China has some big goals in 2020 for the nation’s space program, expecting to send over 60 spacecrafts into orbit this year, according to a plan released by the China Aerospace Science and Technology Corporation (CASC) last Friday.
After completing 34 space launches in 2019, the Chinese space program’s main contractor is planning more than 40 launches to start the new decade, with three major missions largely focused on completing the Beidou-3 Navigation Satellite System, lunar exploration and the network of Gaofen observation satellites.
Image via @我不是小馨/Weibo
The Beidou-3 navigation system, viewed as an alternative to the US Air Force’s Global Positioning System (GPS), is expected to be finished in June 2020 and will compete with the US network of satellites in the global civilian satellite navigation market, as well as be adopted by China’s People’s Liberation Army (PLA). Consisting of 30 satellites, BeiDou’s mapping technology provides users with positioning accuracy of about 10 meters globally and less than five meters in the Asia-Pacific region.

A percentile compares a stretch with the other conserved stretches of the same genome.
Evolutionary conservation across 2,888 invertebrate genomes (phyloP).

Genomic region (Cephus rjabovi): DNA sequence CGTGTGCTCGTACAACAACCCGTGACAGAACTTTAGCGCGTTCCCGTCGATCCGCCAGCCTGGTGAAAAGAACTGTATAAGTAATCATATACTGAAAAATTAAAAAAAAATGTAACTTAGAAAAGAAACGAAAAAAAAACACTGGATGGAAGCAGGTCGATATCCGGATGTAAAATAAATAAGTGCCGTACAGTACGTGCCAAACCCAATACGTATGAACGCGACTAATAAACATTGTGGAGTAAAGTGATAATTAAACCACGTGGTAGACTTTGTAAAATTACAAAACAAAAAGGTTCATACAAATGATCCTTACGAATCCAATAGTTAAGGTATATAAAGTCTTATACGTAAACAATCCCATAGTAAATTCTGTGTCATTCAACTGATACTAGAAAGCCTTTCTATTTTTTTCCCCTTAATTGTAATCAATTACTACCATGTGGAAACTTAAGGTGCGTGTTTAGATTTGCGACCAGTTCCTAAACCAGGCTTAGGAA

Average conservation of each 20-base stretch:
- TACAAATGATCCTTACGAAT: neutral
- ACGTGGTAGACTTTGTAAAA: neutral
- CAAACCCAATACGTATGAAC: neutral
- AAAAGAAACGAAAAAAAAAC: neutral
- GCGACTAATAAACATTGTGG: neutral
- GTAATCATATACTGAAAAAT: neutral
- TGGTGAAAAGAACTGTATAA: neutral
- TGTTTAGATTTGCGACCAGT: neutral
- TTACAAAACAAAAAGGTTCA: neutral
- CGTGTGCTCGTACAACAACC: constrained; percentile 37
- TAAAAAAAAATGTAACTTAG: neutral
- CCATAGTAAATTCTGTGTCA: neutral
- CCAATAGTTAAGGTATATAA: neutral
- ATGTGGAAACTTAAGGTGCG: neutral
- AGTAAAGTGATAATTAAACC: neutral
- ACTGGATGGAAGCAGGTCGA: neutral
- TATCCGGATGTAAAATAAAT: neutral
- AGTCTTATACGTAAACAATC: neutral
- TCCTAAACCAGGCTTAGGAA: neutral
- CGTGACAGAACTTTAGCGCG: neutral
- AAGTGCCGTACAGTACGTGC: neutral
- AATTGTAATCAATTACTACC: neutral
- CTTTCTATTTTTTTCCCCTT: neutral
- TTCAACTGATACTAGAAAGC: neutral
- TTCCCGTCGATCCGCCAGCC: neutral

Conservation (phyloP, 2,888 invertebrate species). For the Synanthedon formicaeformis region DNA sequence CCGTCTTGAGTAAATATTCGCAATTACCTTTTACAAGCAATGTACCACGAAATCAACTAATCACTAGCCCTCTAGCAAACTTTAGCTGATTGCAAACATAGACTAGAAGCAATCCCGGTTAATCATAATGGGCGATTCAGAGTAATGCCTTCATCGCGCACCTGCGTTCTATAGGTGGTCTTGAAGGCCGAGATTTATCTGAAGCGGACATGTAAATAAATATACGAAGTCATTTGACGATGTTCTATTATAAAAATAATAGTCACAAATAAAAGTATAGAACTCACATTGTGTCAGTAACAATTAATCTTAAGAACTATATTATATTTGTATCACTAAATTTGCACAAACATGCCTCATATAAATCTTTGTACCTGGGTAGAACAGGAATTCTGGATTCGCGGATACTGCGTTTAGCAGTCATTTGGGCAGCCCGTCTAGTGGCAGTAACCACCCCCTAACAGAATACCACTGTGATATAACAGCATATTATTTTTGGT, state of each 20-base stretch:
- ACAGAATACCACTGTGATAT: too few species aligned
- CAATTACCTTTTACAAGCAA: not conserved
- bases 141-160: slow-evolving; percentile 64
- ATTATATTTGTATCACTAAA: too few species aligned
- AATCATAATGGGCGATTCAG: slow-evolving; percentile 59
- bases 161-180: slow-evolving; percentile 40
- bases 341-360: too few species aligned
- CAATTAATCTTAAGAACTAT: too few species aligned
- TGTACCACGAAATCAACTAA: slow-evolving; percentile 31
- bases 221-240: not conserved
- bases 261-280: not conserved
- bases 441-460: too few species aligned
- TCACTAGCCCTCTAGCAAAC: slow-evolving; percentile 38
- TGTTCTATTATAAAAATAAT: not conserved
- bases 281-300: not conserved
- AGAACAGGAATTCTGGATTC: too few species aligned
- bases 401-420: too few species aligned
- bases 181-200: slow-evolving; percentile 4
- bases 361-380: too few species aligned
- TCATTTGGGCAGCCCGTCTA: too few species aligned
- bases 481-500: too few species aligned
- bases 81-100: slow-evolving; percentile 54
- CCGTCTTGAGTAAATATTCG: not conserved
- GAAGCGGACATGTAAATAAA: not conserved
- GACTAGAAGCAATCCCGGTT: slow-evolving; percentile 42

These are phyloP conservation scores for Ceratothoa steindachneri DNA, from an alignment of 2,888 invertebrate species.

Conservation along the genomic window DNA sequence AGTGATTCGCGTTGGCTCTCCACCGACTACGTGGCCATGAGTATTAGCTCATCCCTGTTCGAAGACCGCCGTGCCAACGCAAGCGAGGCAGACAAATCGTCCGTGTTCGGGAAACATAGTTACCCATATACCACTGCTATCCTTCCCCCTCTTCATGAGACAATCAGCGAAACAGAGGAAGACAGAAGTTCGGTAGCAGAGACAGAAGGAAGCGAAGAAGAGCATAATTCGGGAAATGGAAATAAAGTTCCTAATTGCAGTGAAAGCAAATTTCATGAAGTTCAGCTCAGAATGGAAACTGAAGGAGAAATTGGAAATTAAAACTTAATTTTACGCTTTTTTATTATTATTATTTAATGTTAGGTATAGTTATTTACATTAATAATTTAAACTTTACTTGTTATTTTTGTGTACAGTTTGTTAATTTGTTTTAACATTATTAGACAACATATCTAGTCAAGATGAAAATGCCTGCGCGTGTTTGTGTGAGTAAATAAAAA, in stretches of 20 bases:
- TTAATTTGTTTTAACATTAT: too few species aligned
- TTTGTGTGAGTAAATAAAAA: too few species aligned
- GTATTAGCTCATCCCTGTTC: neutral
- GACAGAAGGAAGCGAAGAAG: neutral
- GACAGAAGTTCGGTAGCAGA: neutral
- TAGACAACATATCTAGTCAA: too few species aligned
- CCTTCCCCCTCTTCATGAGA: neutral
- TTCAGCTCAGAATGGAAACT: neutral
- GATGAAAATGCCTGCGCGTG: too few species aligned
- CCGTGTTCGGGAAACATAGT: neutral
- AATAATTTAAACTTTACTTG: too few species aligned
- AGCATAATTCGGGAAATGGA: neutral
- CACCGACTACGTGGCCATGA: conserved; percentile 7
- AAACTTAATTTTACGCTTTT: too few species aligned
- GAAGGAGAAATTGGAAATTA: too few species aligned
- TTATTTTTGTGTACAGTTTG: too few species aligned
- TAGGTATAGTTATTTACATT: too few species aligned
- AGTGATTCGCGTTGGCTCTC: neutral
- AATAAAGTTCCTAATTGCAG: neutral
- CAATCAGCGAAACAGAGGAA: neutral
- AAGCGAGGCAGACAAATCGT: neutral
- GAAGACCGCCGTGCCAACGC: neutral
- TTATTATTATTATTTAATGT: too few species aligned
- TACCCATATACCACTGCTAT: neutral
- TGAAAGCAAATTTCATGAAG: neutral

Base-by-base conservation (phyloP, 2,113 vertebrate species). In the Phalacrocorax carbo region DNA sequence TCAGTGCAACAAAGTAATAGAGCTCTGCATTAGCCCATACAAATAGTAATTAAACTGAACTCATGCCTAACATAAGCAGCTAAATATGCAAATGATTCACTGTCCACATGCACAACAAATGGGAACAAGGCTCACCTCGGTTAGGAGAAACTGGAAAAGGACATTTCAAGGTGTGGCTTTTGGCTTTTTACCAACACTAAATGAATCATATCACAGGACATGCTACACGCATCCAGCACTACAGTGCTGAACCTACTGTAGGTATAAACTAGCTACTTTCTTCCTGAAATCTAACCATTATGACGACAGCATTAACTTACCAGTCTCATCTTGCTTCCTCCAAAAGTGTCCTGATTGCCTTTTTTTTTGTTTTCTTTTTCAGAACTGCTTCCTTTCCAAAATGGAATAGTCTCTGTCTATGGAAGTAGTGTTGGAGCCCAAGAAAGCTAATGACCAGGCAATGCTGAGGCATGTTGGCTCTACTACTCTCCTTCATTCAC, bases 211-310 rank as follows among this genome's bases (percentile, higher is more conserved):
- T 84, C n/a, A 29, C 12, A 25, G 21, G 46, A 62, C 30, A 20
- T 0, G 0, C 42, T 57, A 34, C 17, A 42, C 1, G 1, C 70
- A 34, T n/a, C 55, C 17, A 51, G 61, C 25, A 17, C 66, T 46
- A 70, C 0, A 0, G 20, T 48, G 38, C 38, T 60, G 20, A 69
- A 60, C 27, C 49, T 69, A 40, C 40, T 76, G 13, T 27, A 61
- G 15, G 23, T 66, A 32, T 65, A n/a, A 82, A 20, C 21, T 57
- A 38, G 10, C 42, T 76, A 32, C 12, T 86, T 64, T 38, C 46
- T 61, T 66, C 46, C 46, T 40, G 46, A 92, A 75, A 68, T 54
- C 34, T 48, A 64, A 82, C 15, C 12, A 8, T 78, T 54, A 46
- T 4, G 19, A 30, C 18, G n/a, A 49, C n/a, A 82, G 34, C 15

In addition to the finished construction of BeiDou, the Chang’e-5 lunar probe is expected to return moon samples back to earth while a new Mars probe is planned for 2020.
China’s new carrier rockets, including the Long March-5B, Long March-7A and Long March-8, have three planned launches this year. The rockets will carry a new generation of manned spacecraft, a Mars probe and Chang’e-5 probe, Xinhua reported.
Beijing has made space exploration a key part in the country’s developmental goals, with President Xi Jinping saying “The space dream is part of the dream to make China stronger,” after a successful launch in 2013.
At the start of 2019, China’s space program made history by landing the first-ever probe on the far side of the moon, marking a major milestone in space exploration. One mission we’re especially interested in seeing come to fruition this year: The ‘illumination satellite’ designed in Chengdu, which was dubbed the ‘artifical moon’ in 2018 and planned for a 2020 launch.
[Cover image via @我不是小馨/Weibo]